Images and video are the most common content published in WordPress and the web in general. In today’s tutorial from Lorelle’s WordPress School you are going to learn how to embed a video into a WordPress post as part of the ongoing work on the article series.
In the first article in the five-part article series you were to write an introduction article to your series. In the second post in the series you were to write a tutorial featuring headings, lists, and images. Today we are going to add video.
Your tutorial may not need a video but find something related to the subject to add to the post on YouTube, or make and upload one yourself to YouTube. Why not? It’s time to get a little more creative.
This tutorial requires you to learn two new words in WordPress: embed and shortcodes.
What are Embeds?
Just like our use of the word embed in English, “to fix an object firmly and deeply in a surrounding mass,” so we embed virtual objects in WordPress.
Images are embedded in WordPress. You upload them to WordPress and WordPress generates an embed link to the image in HTML to hold it in place within the mess you call content.
Maps, calendars, and other third-party content and code maybe embedded into a WordPress site as well. Remember, WordPress.com does not allow embedding of most code. They have special embed instructions for the things that are permitted.
Videos are embedded into content on WordPress.
Videos are most commonly not uploaded to your site for embedding. The files are huge and the drain on your hosting resources is typically expensive. Most people upload their images to a third party such as YouTube, Vimeo, Viddler, Daily Motion, etc, or a Content Distribution Network (CDN – cloud storage), and embed a link to the image on their site. VideoPress is available on WordPress.com and self-hosted sites as a premium service to upload and store videos for embedding into WordPress sites as well.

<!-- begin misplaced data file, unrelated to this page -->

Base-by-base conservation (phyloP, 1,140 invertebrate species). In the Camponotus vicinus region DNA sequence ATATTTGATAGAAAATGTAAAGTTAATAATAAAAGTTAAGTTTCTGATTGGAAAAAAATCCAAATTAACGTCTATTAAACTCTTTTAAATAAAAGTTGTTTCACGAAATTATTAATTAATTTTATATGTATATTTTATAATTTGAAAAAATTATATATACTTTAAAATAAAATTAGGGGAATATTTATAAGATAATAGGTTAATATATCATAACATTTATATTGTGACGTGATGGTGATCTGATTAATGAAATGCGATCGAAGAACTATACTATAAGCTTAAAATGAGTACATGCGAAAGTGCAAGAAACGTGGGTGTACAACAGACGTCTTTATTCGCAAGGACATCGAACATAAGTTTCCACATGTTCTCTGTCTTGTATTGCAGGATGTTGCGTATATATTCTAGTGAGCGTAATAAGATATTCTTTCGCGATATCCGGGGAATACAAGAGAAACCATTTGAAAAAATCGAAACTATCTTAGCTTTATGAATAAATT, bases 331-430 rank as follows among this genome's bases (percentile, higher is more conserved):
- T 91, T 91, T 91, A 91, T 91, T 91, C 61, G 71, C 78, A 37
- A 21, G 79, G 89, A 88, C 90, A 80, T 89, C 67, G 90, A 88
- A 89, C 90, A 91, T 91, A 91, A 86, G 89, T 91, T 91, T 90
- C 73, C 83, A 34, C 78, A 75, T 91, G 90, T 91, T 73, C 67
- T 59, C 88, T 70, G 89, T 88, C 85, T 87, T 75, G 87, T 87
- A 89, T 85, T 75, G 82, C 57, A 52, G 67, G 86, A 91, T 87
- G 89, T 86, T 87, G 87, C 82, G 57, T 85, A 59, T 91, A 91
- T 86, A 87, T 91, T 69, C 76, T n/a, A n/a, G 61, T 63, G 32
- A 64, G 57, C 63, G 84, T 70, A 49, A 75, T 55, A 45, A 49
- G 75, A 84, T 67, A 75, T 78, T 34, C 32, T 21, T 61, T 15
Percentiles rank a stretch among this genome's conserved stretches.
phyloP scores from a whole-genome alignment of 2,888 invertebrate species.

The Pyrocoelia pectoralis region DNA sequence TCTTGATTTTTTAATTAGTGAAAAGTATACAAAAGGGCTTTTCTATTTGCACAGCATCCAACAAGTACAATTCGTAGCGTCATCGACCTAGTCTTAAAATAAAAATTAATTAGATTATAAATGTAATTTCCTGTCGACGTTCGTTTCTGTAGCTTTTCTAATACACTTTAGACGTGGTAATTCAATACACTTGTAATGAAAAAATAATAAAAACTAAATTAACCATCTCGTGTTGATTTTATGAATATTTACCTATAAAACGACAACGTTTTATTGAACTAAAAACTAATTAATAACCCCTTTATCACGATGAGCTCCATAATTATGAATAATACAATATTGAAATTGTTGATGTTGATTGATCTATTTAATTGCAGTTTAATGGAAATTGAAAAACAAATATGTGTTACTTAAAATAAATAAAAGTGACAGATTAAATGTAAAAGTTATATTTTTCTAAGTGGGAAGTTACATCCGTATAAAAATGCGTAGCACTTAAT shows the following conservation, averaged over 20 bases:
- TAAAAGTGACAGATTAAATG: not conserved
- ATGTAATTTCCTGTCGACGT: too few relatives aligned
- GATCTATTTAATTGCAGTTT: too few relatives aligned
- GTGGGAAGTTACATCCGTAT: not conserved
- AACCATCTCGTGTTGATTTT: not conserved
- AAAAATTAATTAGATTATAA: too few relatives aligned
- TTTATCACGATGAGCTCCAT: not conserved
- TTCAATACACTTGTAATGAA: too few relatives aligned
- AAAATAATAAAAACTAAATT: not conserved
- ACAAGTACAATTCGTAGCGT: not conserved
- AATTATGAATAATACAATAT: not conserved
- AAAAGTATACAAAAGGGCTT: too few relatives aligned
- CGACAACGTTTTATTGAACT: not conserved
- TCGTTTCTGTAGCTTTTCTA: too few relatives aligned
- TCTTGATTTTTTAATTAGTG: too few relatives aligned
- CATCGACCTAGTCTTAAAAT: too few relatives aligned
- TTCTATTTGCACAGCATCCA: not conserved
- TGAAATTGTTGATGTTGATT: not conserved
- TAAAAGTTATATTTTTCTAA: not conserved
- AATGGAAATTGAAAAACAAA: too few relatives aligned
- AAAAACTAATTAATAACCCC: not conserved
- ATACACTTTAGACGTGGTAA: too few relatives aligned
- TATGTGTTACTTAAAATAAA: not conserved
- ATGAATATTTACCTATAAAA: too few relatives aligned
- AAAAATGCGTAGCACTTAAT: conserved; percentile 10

Video embed codes include instructions on how the video is to be watched on your site. This includes whether or not the video is to use an on site or native video player or the one provided by the video hosting service. When you are watching a YouTube video on a website, for example, the player is the YouTube player, not a video player on the site.
I’m keeping these tutorials simple, so we will only be working with third-party hosted videos for now.
What are WordPress Shortcodes?
I will be spending a great deal of time talking about WordPress Shortcodes, so this is a quick introduction.
WordPress Shortcodes are little snippets of code you may enter through the visual or text editors on your WordPress site, or in WordPress Widgets, that initiate actions. You were introduced to shortcode examples in the Contact Page assignment.
In this assignment, you will become familiar with video shortcodes in WordPress.
Please note that not all of the shortcodes I will be featuring in this tutorial are built into WordPress core. Some come from the Jetpack WordPress Plugin, which includes many WordPress.com features and shortcodes.
How to Embed a YouTube Video
If your site is on WordPress.com, follow these instructions carefully. The process is more complicated than it needs to be.
Begin with a copy of the address of the YouTube video copied from the address bar in your browser and follow these instructions exactly.
- Edit the second post in your article series on your test site.
- Place your cursor on the blank line where you wish the video to appear.
- Paste the link into the text or visual editor.
- Save Draft or Update and Preview. See the video?
If it worked you will see the video. It usually works. If it doesn’t, well, we’ll get to that.
Yes, I was kidding. WordPress.com has made it very easy to embed a video from YouTube and many popular video formats by simply pasting in the link. But you aren’t here to learn just the easy way, are you?